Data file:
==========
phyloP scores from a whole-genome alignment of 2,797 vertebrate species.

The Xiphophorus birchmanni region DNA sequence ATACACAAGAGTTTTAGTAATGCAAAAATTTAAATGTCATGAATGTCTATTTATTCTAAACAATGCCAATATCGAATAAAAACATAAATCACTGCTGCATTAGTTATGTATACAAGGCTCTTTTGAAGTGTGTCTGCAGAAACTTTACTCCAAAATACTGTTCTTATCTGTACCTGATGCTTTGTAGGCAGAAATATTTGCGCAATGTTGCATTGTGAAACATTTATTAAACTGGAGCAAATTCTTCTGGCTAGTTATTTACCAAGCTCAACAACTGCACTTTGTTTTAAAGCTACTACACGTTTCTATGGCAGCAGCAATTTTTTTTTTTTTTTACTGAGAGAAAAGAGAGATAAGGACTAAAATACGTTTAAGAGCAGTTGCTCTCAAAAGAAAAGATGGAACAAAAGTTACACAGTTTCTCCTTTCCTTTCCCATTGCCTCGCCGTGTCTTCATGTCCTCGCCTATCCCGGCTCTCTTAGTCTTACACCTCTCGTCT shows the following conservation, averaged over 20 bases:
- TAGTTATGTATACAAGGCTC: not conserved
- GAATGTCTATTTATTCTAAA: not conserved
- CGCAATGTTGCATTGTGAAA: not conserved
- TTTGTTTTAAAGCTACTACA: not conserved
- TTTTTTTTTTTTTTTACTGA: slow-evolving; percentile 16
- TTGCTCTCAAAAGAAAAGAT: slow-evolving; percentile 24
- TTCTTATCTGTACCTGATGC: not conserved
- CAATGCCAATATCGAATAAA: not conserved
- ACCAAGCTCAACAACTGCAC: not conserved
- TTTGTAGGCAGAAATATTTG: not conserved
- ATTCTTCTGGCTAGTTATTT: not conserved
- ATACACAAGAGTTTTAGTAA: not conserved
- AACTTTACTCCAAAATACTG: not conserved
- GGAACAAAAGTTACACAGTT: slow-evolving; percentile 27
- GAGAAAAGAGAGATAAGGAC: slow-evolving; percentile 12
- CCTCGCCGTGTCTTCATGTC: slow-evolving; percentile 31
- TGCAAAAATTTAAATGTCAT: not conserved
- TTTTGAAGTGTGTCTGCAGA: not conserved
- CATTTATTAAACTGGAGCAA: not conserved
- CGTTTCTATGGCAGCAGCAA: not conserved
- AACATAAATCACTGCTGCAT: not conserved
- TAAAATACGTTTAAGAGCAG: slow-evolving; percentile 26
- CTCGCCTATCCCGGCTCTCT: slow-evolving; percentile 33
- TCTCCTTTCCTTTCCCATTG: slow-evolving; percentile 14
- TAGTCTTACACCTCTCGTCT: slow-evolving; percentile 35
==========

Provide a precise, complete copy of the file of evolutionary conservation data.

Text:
phyloP scores from a whole-genome alignment of 2,797 vertebrate species.

The Xiphophorus birchmanni region DNA sequence ATACACAAGAGTTTTAGTAATGCAAAAATTTAAATGTCATGAATGTCTATTTATTCTAAACAATGCCAATATCGAATAAAAACATAAATCACTGCTGCATTAGTTATGTATACAAGGCTCTTTTGAAGTGTGTCTGCAGAAACTTTACTCCAAAATACTGTTCTTATCTGTACCTGATGCTTTGTAGGCAGAAATATTTGCGCAATGTTGCATTGTGAAACATTTATTAAACTGGAGCAAATTCTTCTGGCTAGTTATTTACCAAGCTCAACAACTGCACTTTGTTTTAAAGCTACTACACGTTTCTATGGCAGCAGCAATTTTTTTTTTTTTTTACTGAGAGAAAAGAGAGATAAGGACTAAAATACGTTTAAGAGCAGTTGCTCTCAAAAGAAAAGATGGAACAAAAGTTACACAGTTTCTCCTTTCCTTTCCCATTGCCTCGCCGTGTCTTCATGTCCTCGCCTATCCCGGCTCTCTTAGTCTTACACCTCTCGTCT shows the following conservation, averaged over 20 bases:
- TAGTTATGTATACAAGGCTC: not conserved
- GAATGTCTATTTATTCTAAA: not conserved
- CGCAATGTTGCATTGTGAAA: not conserved
- TTTGTTTTAAAGCTACTACA: not conserved
- TTTTTTTTTTTTTTTACTGA: slow-evolving; percentile 16
- TTGCTCTCAAAAGAAAAGAT: slow-evolving; percentile 24
- TTCTTATCTGTACCTGATGC: not conserved
- CAATGCCAATATCGAATAAA: not conserved
- ACCAAGCTCAACAACTGCAC: not conserved
- TTTGTAGGCAGAAATATTTG: not conserved
- ATTCTTCTGGCTAGTTATTT: not conserved
- ATACACAAGAGTTTTAGTAA: not conserved
- AACTTTACTCCAAAATACTG: not conserved
- GGAACAAAAGTTACACAGTT: slow-evolving; percentile 27
- GAGAAAAGAGAGATAAGGAC: slow-evolving; percentile 12
- CCTCGCCGTGTCTTCATGTC: slow-evolving; percentile 31
- TGCAAAAATTTAAATGTCAT: not conserved
- TTTTGAAGTGTGTCTGCAGA: not conserved
- CATTTATTAAACTGGAGCAA: not conserved
- CGTTTCTATGGCAGCAGCAA: not conserved
- AACATAAATCACTGCTGCAT: not conserved
- TAAAATACGTTTAAGAGCAG: slow-evolving; percentile 26
- CTCGCCTATCCCGGCTCTCT: slow-evolving; percentile 33
- TCTCCTTTCCTTTCCCATTG: slow-evolving; percentile 14
- TAGTCTTACACCTCTCGTCT: slow-evolving; percentile 35